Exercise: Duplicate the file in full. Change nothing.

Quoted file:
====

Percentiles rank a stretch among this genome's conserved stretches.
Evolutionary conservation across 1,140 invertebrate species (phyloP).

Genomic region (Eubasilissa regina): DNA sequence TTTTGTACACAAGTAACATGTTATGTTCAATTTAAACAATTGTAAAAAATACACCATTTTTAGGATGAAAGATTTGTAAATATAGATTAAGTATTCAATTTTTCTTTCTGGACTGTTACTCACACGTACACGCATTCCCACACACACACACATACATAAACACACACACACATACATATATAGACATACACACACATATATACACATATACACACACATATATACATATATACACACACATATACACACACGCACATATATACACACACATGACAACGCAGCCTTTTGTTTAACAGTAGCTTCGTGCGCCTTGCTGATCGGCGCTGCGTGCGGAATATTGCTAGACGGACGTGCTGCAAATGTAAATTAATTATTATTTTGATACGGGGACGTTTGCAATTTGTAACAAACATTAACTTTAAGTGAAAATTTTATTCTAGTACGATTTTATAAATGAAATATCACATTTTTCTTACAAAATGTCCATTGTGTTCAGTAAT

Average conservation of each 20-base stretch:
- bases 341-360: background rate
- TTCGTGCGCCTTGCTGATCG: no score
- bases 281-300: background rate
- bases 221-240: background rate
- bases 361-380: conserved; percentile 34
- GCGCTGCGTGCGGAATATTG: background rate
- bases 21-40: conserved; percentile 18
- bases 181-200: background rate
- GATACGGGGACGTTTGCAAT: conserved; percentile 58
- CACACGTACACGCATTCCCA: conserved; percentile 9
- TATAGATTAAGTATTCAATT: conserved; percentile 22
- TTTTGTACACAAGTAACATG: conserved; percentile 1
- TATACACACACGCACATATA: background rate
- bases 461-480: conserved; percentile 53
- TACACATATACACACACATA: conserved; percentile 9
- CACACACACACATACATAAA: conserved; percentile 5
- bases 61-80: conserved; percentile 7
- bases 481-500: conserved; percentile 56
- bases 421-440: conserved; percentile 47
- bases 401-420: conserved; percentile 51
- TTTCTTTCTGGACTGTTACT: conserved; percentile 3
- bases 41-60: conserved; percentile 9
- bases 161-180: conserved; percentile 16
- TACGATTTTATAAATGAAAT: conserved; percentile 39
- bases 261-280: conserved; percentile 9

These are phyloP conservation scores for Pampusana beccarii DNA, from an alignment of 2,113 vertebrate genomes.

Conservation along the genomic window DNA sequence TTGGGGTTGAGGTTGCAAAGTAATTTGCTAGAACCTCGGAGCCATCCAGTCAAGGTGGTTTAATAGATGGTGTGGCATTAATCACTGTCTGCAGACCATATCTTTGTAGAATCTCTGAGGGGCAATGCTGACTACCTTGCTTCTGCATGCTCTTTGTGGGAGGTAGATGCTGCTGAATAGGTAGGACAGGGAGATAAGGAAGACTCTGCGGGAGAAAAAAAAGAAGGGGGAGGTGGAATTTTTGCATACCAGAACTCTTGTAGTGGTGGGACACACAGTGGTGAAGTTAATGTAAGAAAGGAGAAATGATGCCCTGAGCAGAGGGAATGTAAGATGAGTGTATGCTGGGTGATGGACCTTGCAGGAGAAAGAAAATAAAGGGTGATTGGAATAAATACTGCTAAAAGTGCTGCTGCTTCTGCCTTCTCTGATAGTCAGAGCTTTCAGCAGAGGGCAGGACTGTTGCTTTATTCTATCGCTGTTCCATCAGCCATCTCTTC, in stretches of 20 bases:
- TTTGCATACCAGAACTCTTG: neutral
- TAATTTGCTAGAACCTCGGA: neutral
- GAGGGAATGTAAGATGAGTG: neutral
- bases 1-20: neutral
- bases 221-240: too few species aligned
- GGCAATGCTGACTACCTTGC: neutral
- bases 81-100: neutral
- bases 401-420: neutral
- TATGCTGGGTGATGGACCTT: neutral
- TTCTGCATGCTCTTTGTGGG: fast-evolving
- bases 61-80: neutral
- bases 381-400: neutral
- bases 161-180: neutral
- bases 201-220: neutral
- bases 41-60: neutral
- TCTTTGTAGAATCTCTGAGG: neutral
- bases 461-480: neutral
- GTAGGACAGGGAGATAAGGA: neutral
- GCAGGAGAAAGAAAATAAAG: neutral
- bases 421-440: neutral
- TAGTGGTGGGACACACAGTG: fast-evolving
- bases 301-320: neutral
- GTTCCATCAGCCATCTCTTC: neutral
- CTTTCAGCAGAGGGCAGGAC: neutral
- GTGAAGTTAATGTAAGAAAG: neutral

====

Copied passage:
Percentiles rank a stretch among this genome's conserved stretches.
Evolutionary conservation across 1,140 invertebrate species (phyloP).

Genomic region (Eubasilissa regina): DNA sequence TTTTGTACACAAGTAACATGTTATGTTCAATTTAAACAATTGTAAAAAATACACCATTTTTAGGATGAAAGATTTGTAAATATAGATTAAGTATTCAATTTTTCTTTCTGGACTGTTACTCACACGTACACGCATTCCCACACACACACACATACATAAACACACACACACATACATATATAGACATACACACACATATATACACATATACACACACATATATACATATATACACACACATATACACACACGCACATATATACACACACATGACAACGCAGCCTTTTGTTTAACAGTAGCTTCGTGCGCCTTGCTGATCGGCGCTGCGTGCGGAATATTGCTAGACGGACGTGCTGCAAATGTAAATTAATTATTATTTTGATACGGGGACGTTTGCAATTTGTAACAAACATTAACTTTAAGTGAAAATTTTATTCTAGTACGATTTTATAAATGAAATATCACATTTTTCTTACAAAATGTCCATTGTGTTCAGTAAT

Average conservation of each 20-base stretch:
- bases 341-360: background rate
- TTCGTGCGCCTTGCTGATCG: no score
- bases 281-300: background rate
- bases 221-240: background rate
- bases 361-380: conserved; percentile 34
- GCGCTGCGTGCGGAATATTG: background rate
- bases 21-40: conserved; percentile 18
- bases 181-200: background rate
- GATACGGGGACGTTTGCAAT: conserved; percentile 58
- CACACGTACACGCATTCCCA: conserved; percentile 9
- TATAGATTAAGTATTCAATT: conserved; percentile 22
- TTTTGTACACAAGTAACATG: conserved; percentile 1
- TATACACACACGCACATATA: background rate
- bases 461-480: conserved; percentile 53
- TACACATATACACACACATA: conserved; percentile 9
- CACACACACACATACATAAA: conserved; percentile 5
- bases 61-80: conserved; percentile 7
- bases 481-500: conserved; percentile 56
- bases 421-440: conserved; percentile 47
- bases 401-420: conserved; percentile 51
- TTTCTTTCTGGACTGTTACT: conserved; percentile 3
- bases 41-60: conserved; percentile 9
- bases 161-180: conserved; percentile 16
- TACGATTTTATAAATGAAAT: conserved; percentile 39
- bases 261-280: conserved; percentile 9

These are phyloP conservation scores for Pampusana beccarii DNA, from an alignment of 2,113 vertebrate genomes.

Conservation along the genomic window DNA sequence TTGGGGTTGAGGTTGCAAAGTAATTTGCTAGAACCTCGGAGCCATCCAGTCAAGGTGGTTTAATAGATGGTGTGGCATTAATCACTGTCTGCAGACCATATCTTTGTAGAATCTCTGAGGGGCAATGCTGACTACCTTGCTTCTGCATGCTCTTTGTGGGAGGTAGATGCTGCTGAATAGGTAGGACAGGGAGATAAGGAAGACTCTGCGGGAGAAAAAAAAGAAGGGGGAGGTGGAATTTTTGCATACCAGAACTCTTGTAGTGGTGGGACACACAGTGGTGAAGTTAATGTAAGAAAGGAGAAATGATGCCCTGAGCAGAGGGAATGTAAGATGAGTGTATGCTGGGTGATGGACCTTGCAGGAGAAAGAAAATAAAGGGTGATTGGAATAAATACTGCTAAAAGTGCTGCTGCTTCTGCCTTCTCTGATAGTCAGAGCTTTCAGCAGAGGGCAGGACTGTTGCTTTATTCTATCGCTGTTCCATCAGCCATCTCTTC, in stretches of 20 bases:
- TTTGCATACCAGAACTCTTG: neutral
- TAATTTGCTAGAACCTCGGA: neutral
- GAGGGAATGTAAGATGAGTG: neutral
- bases 1-20: neutral
- bases 221-240: too few species aligned
- GGCAATGCTGACTACCTTGC: neutral
- bases 81-100: neutral
- bases 401-420: neutral
- TATGCTGGGTGATGGACCTT: neutral
- TTCTGCATGCTCTTTGTGGG: fast-evolving
- bases 61-80: neutral
- bases 381-400: neutral
- bases 161-180: neutral
- bases 201-220: neutral
- bases 41-60: neutral
- TCTTTGTAGAATCTCTGAGG: neutral
- bases 461-480: neutral
- GTAGGACAGGGAGATAAGGA: neutral
- GCAGGAGAAAGAAAATAAAG: neutral
- bases 421-440: neutral
- TAGTGGTGGGACACACAGTG: fast-evolving
- bases 301-320: neutral
- GTTCCATCAGCCATCTCTTC: neutral
- CTTTCAGCAGAGGGCAGGAC: neutral
- GTGAAGTTAATGTAAGAAAG: neutral